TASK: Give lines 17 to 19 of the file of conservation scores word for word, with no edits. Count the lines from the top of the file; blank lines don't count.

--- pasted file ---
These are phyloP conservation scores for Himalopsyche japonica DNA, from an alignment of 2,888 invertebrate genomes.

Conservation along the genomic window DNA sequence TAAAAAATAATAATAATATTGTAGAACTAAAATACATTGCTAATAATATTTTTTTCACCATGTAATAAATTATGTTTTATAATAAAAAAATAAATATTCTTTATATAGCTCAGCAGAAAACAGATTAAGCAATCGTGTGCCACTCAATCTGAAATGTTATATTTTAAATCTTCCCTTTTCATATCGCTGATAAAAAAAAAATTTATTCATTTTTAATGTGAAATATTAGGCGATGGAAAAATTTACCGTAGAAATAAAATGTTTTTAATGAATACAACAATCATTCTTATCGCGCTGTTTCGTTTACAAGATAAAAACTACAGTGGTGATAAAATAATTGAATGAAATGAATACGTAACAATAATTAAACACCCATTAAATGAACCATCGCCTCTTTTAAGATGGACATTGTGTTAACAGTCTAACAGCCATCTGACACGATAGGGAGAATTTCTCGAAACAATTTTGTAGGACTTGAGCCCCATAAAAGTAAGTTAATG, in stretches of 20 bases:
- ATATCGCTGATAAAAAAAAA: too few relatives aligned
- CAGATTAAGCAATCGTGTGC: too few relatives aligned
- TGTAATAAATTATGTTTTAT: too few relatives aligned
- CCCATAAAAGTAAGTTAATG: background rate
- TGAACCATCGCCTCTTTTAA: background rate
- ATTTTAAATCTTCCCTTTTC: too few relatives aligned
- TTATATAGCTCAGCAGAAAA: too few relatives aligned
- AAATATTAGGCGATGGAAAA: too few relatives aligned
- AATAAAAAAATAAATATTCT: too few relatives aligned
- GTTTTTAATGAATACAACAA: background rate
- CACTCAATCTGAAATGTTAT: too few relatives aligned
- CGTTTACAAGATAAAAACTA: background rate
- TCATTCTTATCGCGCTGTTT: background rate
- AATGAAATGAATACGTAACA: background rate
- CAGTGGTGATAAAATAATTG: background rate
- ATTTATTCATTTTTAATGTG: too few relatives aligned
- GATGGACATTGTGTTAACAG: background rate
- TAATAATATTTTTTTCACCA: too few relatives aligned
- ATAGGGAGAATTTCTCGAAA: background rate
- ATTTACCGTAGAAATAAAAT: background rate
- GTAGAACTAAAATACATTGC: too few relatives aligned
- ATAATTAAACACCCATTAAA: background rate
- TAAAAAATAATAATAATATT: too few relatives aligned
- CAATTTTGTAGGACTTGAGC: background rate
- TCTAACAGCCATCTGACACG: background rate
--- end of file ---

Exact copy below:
- CAGTGGTGATAAAATAATTG: background rate
- ATTTATTCATTTTTAATGTG: too few relatives aligned
- GATGGACATTGTGTTAACAG: background rate